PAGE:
Film Distribution

Conversations with the students

On Monday June 20, Sol Worth discussed his response to the students’ question: what would happen to the films after the summer?

I told them that I will take it back and have the negative matched and that the negative will belong to them under the same conditions as the Annenberg School films belong to the students. That is: that any money made from the film is shared between Annenberg and the students. I wanted to assure them, and told them that they have some control over the commercial showing of the film. Although I cannot give them complete rights over the showing of the film, I wanted in some way to reassure them about the fact that they will be shown with some feeling for theirs (1).

Chalfen described that conversation slightly differently,

Sol Worth then brings up a question that has been asked a few times: What’s going to happen to the movies later, after they’re done? Sol Worth begins: There are now six weeks left – at the end will you get prints? Each of you will own the original negative to do with what you want. Sol Worth continues by mentioning matching the original negative with the w/p and that this is what the edge numbers are used for. Each student will own the negative and all the rights to selling it belong to the student. If there is a possibility of distribution we will write to the filmmaker to ask for permission (2)

Worth also described his reaction to Adair’s suggestion that they leave the original films in Pine Springs, where he would continue to work for a short time:

My gut feeling is no. How could I leave my babies…If I leave the film, we must have edge number records of everything. I worry that repeated showings will rip the work print apart. (3).

There is no record of the filmmakers being consulted about the use or distribution of their films. There are no records which show that the Navajo filmmakers receiving any money made from the films. It also appears that the filmmakers were not informed about the international audience that their films had recieved.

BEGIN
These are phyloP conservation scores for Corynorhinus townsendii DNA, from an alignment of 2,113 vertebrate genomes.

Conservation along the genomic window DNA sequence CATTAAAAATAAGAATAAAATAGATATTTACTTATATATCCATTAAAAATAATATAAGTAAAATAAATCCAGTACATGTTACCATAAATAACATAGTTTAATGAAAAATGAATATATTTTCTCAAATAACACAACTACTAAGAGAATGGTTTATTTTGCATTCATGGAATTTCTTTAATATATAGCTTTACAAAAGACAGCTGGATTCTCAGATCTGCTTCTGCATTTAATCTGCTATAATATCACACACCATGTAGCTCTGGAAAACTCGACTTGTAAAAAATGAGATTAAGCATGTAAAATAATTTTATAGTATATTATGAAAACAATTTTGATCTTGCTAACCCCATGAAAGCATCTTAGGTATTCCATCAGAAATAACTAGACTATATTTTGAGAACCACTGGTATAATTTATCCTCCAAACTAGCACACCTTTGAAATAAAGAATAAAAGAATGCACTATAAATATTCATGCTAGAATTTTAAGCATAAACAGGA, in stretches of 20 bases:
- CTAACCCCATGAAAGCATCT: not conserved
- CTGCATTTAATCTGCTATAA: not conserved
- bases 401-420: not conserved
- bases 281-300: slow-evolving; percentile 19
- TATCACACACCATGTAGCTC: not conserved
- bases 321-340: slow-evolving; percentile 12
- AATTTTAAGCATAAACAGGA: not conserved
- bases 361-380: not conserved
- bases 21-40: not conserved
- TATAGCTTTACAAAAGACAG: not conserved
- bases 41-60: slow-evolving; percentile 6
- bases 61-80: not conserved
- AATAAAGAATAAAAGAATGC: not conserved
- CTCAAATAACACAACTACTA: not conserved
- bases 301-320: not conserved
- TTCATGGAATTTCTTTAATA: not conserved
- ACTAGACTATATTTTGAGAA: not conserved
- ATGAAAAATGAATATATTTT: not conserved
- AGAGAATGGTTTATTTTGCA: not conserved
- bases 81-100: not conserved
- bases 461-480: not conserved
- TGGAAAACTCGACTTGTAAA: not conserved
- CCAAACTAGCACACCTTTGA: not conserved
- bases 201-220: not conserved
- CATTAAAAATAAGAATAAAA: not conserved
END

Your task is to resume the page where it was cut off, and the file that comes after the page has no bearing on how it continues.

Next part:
Columbia & MoMA

From Worth’s correspondence with public librarian Clifford P. Wolfsehr, we know that in 1969 Columbia University owned the distribution rights for the films (4).

On November 6, 1974, Margareta Akermark, acting director of the Museum of Modern Art (MoMA), in New York City sent Worth a letter “to confirm the agreement between you and the Museum of Modern Art for the distribution of your films” (5) She also listed the prices of the films:

A NAVAJO WEAVER – Rental $20. Lease $132.
SECOND WEAVER – Rental $10. Lease $54.
THE SPIRIT OF THE NAVAJO – Rental $15. Lease $126.
OLD ANTELOPE LAKE – Rental $10. Lease $66.
THE NAVAJO SILVERSMITH – Rental $15. Lease $84.
THE SHALLOW WELL PROJECT – Rental $15. Lease $84.
INTREPID SHADOWS – Rental $15. Lease $108.
 10% discount given on lease of all seven films.

 

MoMA’s contract expired in 1973.

Penn Museum Archives

In 2007, Mrs. Tobia Worth signed a deed of gift for the films to the University of Pennsylvania Museum of Anthropology and Archaeology (Penn Museum). The films had as mentioned previously been in the Museum’s collections since 1991, when the Annenberg archives closed.

From the first time that Penn Museum Film Archivist and Cataloger Kate Pourshariati first went to the University of Pennsylvania Archives to research the contracts between Worth and the filmmakers, it became an intention of the Museum to redress the issue of compensation or royalties for the filmmakers.

Having organized restoration of the films with the Library of Congress, the Museum is now prepared to release the DVDs as a published set in collaboration with Native American Public Teleccomunications’ VisionMaker.